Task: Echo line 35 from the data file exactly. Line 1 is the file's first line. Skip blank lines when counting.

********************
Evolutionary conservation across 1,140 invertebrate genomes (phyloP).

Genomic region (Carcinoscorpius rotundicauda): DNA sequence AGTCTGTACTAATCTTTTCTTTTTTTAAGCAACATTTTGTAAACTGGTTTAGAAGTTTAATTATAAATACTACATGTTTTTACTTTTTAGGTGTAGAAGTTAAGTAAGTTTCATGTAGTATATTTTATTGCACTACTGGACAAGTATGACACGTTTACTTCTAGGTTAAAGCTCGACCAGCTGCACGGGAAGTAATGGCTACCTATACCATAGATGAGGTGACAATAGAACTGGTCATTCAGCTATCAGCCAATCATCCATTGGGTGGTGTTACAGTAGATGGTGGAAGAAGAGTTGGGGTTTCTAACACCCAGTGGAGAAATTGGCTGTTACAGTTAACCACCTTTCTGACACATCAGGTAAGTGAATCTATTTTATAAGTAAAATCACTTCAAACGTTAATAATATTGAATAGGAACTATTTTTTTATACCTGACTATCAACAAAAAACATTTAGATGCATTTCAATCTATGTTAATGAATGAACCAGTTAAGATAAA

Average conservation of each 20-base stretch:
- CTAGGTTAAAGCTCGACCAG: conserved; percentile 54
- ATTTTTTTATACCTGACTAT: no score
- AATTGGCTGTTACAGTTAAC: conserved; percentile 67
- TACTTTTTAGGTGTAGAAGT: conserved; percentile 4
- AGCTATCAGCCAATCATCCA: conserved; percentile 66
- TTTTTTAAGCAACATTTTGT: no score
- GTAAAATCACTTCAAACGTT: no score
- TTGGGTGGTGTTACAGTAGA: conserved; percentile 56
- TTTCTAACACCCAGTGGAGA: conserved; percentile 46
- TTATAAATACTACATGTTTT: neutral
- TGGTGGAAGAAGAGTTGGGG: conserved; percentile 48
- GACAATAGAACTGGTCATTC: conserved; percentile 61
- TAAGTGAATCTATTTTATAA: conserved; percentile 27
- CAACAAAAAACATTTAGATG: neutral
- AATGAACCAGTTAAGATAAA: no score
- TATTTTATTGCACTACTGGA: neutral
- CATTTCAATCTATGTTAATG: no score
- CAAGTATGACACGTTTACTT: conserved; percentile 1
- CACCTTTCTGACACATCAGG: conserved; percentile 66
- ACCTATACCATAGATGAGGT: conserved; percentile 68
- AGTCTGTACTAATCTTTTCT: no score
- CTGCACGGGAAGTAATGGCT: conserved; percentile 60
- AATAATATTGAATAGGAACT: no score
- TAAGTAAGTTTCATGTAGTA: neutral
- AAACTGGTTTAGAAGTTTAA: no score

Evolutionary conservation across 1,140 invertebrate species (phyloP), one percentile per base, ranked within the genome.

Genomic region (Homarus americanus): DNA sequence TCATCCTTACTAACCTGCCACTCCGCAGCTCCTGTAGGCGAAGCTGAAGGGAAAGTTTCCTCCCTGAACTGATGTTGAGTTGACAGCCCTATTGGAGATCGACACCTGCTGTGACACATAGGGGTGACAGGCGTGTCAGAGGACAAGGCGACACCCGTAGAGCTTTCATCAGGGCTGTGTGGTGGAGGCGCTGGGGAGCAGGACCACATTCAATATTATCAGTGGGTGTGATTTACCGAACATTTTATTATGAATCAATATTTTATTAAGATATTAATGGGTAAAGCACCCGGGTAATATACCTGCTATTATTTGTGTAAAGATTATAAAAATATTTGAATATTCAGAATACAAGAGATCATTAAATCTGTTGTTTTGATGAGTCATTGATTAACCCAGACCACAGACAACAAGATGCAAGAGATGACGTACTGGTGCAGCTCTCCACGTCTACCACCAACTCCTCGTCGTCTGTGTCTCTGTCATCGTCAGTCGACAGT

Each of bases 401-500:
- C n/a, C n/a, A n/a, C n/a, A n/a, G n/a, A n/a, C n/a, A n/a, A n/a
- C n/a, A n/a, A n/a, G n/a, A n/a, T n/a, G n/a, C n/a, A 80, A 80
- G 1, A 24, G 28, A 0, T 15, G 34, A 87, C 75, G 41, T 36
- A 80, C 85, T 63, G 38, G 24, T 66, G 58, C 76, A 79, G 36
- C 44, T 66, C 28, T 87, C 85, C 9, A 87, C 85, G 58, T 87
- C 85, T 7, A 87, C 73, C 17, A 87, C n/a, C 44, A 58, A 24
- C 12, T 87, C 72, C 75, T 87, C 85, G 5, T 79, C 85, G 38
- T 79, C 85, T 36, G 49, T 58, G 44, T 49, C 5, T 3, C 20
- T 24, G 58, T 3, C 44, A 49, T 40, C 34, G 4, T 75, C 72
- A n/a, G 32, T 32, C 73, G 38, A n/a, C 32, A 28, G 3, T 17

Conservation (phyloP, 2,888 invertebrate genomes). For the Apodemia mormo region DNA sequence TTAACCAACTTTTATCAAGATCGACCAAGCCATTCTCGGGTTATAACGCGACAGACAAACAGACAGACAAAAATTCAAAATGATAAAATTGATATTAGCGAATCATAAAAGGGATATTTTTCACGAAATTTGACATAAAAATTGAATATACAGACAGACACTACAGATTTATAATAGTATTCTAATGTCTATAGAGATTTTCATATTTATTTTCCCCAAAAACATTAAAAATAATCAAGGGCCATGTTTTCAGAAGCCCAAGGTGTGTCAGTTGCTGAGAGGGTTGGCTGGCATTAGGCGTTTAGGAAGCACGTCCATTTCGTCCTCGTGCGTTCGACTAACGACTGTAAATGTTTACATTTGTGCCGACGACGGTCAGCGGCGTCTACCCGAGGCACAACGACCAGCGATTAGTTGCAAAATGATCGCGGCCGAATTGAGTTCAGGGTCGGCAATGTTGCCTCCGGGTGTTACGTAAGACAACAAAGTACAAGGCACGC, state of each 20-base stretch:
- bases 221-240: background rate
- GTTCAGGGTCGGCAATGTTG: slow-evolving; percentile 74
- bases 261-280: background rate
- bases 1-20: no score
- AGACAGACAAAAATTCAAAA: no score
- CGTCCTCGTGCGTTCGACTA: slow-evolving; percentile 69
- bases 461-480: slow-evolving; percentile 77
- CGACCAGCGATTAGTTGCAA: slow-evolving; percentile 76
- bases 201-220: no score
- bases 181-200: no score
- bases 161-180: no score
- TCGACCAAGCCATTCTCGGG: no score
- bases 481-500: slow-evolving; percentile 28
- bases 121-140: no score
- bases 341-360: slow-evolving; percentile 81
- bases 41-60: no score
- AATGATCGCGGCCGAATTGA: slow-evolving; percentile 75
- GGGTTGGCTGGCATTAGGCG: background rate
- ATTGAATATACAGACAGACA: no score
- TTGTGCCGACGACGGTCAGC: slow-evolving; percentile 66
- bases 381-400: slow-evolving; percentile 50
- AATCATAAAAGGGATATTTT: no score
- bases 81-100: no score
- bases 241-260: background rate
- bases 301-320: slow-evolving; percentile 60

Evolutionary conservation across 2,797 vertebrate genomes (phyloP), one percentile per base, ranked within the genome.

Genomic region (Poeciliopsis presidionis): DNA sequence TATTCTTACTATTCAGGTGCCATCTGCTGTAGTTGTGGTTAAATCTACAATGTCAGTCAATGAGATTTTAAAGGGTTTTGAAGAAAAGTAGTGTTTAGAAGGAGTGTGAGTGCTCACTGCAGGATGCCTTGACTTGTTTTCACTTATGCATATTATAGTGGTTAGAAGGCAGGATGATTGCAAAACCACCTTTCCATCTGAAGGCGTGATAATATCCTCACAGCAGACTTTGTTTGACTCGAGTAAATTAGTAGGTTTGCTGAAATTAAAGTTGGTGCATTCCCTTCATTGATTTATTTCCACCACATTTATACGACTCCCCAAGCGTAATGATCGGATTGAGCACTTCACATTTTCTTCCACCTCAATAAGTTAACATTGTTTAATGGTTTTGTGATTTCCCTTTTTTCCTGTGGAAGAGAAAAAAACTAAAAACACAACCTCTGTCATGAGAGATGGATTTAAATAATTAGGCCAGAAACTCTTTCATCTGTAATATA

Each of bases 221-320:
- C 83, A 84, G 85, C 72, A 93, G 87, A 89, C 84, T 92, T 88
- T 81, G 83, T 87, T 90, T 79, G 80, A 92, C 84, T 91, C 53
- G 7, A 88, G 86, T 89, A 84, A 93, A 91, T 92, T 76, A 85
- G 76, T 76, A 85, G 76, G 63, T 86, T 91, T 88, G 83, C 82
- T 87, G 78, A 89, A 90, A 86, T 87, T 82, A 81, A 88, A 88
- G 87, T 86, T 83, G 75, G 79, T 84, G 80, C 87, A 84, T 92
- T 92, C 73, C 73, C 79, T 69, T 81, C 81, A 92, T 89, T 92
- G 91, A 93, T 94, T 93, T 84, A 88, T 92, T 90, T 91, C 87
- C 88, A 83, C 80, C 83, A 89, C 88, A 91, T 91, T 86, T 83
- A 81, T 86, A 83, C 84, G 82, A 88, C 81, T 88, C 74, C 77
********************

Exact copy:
- A 80, C 85, T 63, G 38, G 24, T 66, G 58, C 76, A 79, G 36